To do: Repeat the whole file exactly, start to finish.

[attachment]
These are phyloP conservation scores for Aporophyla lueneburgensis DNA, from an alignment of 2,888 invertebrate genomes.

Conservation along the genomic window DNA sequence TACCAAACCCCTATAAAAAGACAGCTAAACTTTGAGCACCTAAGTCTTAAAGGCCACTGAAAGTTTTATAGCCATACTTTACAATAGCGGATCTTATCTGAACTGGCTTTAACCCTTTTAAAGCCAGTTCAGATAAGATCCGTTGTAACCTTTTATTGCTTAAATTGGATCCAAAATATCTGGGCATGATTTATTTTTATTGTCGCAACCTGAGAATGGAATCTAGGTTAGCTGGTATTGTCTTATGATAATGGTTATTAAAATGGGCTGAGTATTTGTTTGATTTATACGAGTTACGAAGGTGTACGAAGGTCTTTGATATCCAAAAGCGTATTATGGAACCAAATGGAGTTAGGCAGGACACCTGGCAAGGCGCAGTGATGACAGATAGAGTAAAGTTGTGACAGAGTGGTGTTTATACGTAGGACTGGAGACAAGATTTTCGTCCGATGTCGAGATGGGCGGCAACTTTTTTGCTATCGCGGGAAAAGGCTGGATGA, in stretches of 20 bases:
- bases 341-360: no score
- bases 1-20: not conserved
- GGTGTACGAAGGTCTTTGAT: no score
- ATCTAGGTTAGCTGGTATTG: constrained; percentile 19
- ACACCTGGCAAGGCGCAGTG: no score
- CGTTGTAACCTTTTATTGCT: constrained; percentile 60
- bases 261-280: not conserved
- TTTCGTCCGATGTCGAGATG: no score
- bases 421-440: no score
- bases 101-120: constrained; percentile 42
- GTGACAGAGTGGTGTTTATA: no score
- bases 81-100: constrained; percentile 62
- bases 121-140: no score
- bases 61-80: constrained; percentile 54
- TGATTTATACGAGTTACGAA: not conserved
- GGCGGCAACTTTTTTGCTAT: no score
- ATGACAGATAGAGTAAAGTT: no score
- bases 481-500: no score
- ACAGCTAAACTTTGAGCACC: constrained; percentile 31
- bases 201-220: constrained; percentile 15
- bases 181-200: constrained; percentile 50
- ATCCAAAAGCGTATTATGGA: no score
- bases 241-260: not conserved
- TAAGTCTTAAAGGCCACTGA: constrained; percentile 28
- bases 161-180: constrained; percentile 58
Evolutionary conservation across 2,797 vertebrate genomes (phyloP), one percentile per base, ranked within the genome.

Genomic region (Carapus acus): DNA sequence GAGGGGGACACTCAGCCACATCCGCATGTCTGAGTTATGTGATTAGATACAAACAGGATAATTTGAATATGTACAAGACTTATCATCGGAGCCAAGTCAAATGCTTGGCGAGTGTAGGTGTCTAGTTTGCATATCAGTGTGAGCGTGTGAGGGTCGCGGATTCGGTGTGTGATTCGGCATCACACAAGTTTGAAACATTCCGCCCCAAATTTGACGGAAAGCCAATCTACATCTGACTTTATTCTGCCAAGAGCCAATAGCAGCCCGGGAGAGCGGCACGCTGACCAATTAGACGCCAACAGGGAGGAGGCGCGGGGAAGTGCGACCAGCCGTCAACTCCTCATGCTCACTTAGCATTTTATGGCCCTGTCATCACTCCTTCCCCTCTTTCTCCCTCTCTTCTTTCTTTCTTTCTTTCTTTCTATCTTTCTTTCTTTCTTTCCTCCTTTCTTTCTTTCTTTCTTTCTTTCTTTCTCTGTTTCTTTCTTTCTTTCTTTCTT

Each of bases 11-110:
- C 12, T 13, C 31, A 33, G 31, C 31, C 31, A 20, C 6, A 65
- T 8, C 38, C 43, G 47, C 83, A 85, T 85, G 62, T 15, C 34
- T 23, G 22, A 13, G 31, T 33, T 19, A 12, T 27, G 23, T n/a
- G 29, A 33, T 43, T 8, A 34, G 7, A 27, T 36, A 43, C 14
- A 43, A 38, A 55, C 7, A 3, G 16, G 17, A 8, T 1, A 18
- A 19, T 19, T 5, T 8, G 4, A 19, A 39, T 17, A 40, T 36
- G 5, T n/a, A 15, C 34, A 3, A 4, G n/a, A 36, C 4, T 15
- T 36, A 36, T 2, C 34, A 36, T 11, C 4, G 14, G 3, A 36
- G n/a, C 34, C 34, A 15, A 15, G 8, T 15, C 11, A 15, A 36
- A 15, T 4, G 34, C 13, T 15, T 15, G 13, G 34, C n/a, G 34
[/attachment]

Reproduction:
These are phyloP conservation scores for Aporophyla lueneburgensis DNA, from an alignment of 2,888 invertebrate genomes.

Conservation along the genomic window DNA sequence TACCAAACCCCTATAAAAAGACAGCTAAACTTTGAGCACCTAAGTCTTAAAGGCCACTGAAAGTTTTATAGCCATACTTTACAATAGCGGATCTTATCTGAACTGGCTTTAACCCTTTTAAAGCCAGTTCAGATAAGATCCGTTGTAACCTTTTATTGCTTAAATTGGATCCAAAATATCTGGGCATGATTTATTTTTATTGTCGCAACCTGAGAATGGAATCTAGGTTAGCTGGTATTGTCTTATGATAATGGTTATTAAAATGGGCTGAGTATTTGTTTGATTTATACGAGTTACGAAGGTGTACGAAGGTCTTTGATATCCAAAAGCGTATTATGGAACCAAATGGAGTTAGGCAGGACACCTGGCAAGGCGCAGTGATGACAGATAGAGTAAAGTTGTGACAGAGTGGTGTTTATACGTAGGACTGGAGACAAGATTTTCGTCCGATGTCGAGATGGGCGGCAACTTTTTTGCTATCGCGGGAAAAGGCTGGATGA, in stretches of 20 bases:
- bases 341-360: no score
- bases 1-20: not conserved
- GGTGTACGAAGGTCTTTGAT: no score
- ATCTAGGTTAGCTGGTATTG: constrained; percentile 19
- ACACCTGGCAAGGCGCAGTG: no score
- CGTTGTAACCTTTTATTGCT: constrained; percentile 60
- bases 261-280: not conserved
- TTTCGTCCGATGTCGAGATG: no score
- bases 421-440: no score
- bases 101-120: constrained; percentile 42
- GTGACAGAGTGGTGTTTATA: no score
- bases 81-100: constrained; percentile 62
- bases 121-140: no score
- bases 61-80: constrained; percentile 54
- TGATTTATACGAGTTACGAA: not conserved
- GGCGGCAACTTTTTTGCTAT: no score
- ATGACAGATAGAGTAAAGTT: no score
- bases 481-500: no score
- ACAGCTAAACTTTGAGCACC: constrained; percentile 31
- bases 201-220: constrained; percentile 15
- bases 181-200: constrained; percentile 50
- ATCCAAAAGCGTATTATGGA: no score
- bases 241-260: not conserved
- TAAGTCTTAAAGGCCACTGA: constrained; percentile 28
- bases 161-180: constrained; percentile 58
Evolutionary conservation across 2,797 vertebrate genomes (phyloP), one percentile per base, ranked within the genome.

Genomic region (Carapus acus): DNA sequence GAGGGGGACACTCAGCCACATCCGCATGTCTGAGTTATGTGATTAGATACAAACAGGATAATTTGAATATGTACAAGACTTATCATCGGAGCCAAGTCAAATGCTTGGCGAGTGTAGGTGTCTAGTTTGCATATCAGTGTGAGCGTGTGAGGGTCGCGGATTCGGTGTGTGATTCGGCATCACACAAGTTTGAAACATTCCGCCCCAAATTTGACGGAAAGCCAATCTACATCTGACTTTATTCTGCCAAGAGCCAATAGCAGCCCGGGAGAGCGGCACGCTGACCAATTAGACGCCAACAGGGAGGAGGCGCGGGGAAGTGCGACCAGCCGTCAACTCCTCATGCTCACTTAGCATTTTATGGCCCTGTCATCACTCCTTCCCCTCTTTCTCCCTCTCTTCTTTCTTTCTTTCTTTCTTTCTATCTTTCTTTCTTTCTTTCCTCCTTTCTTTCTTTCTTTCTTTCTTTCTTTCTCTGTTTCTTTCTTTCTTTCTTTCTT

Each of bases 11-110:
- C 12, T 13, C 31, A 33, G 31, C 31, C 31, A 20, C 6, A 65
- T 8, C 38, C 43, G 47, C 83, A 85, T 85, G 62, T 15, C 34
- T 23, G 22, A 13, G 31, T 33, T 19, A 12, T 27, G 23, T n/a
- G 29, A 33, T 43, T 8, A 34, G 7, A 27, T 36, A 43, C 14
- A 43, A 38, A 55, C 7, A 3, G 16, G 17, A 8, T 1, A 18
- A 19, T 19, T 5, T 8, G 4, A 19, A 39, T 17, A 40, T 36
- G 5, T n/a, A 15, C 34, A 3, A 4, G n/a, A 36, C 4, T 15
- T 36, A 36, T 2, C 34, A 36, T 11, C 4, G 14, G 3, A 36
- G n/a, C 34, C 34, A 15, A 15, G 8, T 15, C 11, A 15, A 36
- A 15, T 4, G 34, C 13, T 15, T 15, G 13, G 34, C n/a, G 34